After a brief hiatus from the topic of “how others perceive the way the Red, Round or Green family eats,” I’m back on track today.  I said I’d talk at some point about how people outside of our extended families — coworkers, friends, the general public — seem to respond to our food philosophies and eating habits.  I mulled over this post quite a bit, and every time I thought about it, I just kept coming back to the peanut M&Ms.

It must be said that I really do not eat candy (shocking, I know!).  J. and I try not to have anything like that in the house, unless it’s Halloween, in which case we just make sure to give it all away as quickly as possible.  And in general, even when I’m near candy, it’s not a huge issue for me to decline it — more proof, in my opinion, that when you acclimate your body to better food choices, you simply don’t want the junk anymore.  However, every once in a very great while, I like a little treat, and I REALLY like peanut M&Ms.

They are available in our office vending machine — a bone of contention for many people.  I am, unsurprisingly, a member of our company Wellness Committee, and there’s been a lot of discussion on that committee about doing away with the vending machine altogether.  I advocate something closer to the approach we have taken, which is to split the offerings in the machine between the top-selling “junk” foods and a number of healthier options; people are surprised by this stance, from me.  One very passionate person on the committee argues that “If the machine weren’t there at all, you wouldn’t eat anything from it!  Why do we need it anyway?”  But I understand a couple of things about the vending machine:

1) It is enjoyed by more employees than not, and dispenses some very benign things, like seltzer, all-natural granola bars, and pretzels.
2) Even if it’s completely loaded with crap food, the fact that so many employees do enjoy its wares would not inspire our company leaders to do away with it altogether, no matter what a handful of us happen to think.  Adding sensible choices, and maybe even providing employees with menus from affordable local restaurants that sell better choices than the drive-thrus so many of them frequent, seems like a better way to lead by example.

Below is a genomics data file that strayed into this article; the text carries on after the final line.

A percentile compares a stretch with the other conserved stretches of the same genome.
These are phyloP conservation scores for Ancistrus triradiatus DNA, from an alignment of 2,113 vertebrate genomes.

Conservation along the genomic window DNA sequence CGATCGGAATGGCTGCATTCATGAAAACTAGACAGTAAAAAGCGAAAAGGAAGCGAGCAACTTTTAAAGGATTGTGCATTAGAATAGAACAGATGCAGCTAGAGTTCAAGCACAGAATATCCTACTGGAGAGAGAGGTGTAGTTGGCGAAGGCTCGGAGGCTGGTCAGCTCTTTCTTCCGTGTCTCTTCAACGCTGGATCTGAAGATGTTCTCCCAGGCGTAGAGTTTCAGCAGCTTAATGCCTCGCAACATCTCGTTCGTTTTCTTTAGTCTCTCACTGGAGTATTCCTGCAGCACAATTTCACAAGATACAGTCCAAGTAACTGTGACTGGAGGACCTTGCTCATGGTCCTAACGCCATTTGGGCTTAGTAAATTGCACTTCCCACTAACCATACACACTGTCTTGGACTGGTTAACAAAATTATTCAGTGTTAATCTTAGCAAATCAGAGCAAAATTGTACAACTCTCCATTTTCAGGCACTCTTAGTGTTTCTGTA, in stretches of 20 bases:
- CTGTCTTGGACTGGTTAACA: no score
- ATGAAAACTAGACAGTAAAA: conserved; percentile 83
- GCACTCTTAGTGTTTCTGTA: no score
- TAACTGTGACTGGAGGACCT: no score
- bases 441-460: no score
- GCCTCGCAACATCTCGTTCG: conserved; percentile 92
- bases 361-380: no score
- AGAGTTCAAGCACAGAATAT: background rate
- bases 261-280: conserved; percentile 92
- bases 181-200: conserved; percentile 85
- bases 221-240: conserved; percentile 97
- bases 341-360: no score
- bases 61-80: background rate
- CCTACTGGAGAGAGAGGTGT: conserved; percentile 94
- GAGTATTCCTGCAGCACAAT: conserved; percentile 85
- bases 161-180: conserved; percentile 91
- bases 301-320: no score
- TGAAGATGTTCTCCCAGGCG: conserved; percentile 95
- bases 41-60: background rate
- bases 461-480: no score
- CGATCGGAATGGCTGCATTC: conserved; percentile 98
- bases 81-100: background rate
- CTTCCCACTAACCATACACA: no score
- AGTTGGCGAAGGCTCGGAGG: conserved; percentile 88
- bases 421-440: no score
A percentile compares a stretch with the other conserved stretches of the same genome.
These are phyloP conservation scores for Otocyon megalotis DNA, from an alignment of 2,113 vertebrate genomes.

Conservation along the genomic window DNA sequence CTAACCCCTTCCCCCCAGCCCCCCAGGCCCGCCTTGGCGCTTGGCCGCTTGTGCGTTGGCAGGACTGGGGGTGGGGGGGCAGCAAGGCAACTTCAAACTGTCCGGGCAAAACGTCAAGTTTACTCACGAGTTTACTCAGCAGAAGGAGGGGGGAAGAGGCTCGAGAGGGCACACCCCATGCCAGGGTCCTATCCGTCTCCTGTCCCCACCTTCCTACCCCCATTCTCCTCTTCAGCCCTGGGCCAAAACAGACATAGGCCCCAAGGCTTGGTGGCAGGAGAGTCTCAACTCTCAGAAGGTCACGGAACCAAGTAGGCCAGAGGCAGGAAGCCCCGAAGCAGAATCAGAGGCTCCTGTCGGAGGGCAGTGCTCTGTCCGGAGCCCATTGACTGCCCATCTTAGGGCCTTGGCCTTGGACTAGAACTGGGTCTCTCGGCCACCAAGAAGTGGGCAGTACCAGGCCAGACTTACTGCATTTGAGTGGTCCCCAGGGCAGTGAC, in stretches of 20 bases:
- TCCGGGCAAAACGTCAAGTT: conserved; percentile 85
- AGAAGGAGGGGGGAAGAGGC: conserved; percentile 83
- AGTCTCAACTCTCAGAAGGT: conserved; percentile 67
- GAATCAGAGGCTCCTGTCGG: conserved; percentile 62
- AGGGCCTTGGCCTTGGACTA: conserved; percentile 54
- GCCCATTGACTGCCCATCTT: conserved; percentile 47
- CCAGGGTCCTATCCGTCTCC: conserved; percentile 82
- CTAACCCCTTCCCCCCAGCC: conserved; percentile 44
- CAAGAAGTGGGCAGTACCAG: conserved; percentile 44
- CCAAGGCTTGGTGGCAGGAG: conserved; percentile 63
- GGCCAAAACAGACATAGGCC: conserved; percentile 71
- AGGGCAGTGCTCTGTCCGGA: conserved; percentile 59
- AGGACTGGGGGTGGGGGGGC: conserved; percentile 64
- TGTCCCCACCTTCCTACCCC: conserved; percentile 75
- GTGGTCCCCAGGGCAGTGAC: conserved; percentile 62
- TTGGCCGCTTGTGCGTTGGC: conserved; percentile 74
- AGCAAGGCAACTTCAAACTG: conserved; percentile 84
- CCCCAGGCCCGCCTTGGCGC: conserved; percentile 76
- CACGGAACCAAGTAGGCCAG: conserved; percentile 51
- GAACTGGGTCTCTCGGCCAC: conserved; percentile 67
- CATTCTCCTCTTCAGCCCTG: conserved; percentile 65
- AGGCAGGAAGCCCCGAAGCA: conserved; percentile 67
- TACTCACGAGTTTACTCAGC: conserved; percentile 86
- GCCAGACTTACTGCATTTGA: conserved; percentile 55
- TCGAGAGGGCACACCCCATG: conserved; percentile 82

3) We’re not talking about school vending machines dispensing sugary junk to children; we’re talking about an office full of grown adults, who can presumably make their own choices.  While I may not agree with the choices they make, I don’t think taking away all the unhealthy options so that we can force people to “do better” is the best way to deal with people whose judgment and mental acuity I should be holding in esteem equal to my own.
4) I like the peanut M&Ms, I don’t eat them more than once or twice a year, and it’s nice to know that if I get unreasonably hungry some afternoon and decide that a treat fits into my overall eating plan at that moment, I can go get some crunchy, chocolaty, peanutty goodness.

But of course, moderation is not a stance that people necessarily associate with my food attitudes — it seems that when they hear all the things I have to say about feeding my kids and my husband (and myself) well, and trying to avoid processed junk, etc., they miss altogether the fact that we still enjoy things like ice cream and tortilla chips.  We just enjoy LESS of them, and read the labels more.

So it happened that on the one occasion (just one!) recently when I did treat myself to a package of M&Ms, I received some very disapproving looks from co-workers, along with a few comments of the “Whoa!  Guess that ‘healthy’ thing didn’t work out so well for you, huh?” ilk.  I actually felt sort of guilty for a moment, until I realized that I have no reason to defend my choices, any more than the IT guy who eats Wonder Bread and bologna and Oreos for lunch every day has to defend his choices to me.  We banter a bit, sometimes, about whether or not he’d like some kale chips or some bulgur or some chickpeas from my lunch, and he teases me about slipping Oreos to J. when I’m not looking.  But ultimately, the IT guy is an adult human being with kids of his own, and I’m not going to force my opinions or habits on him.  (I did, however, try to hide the fact that I ate those M&Ms from him…I’d never live it down.)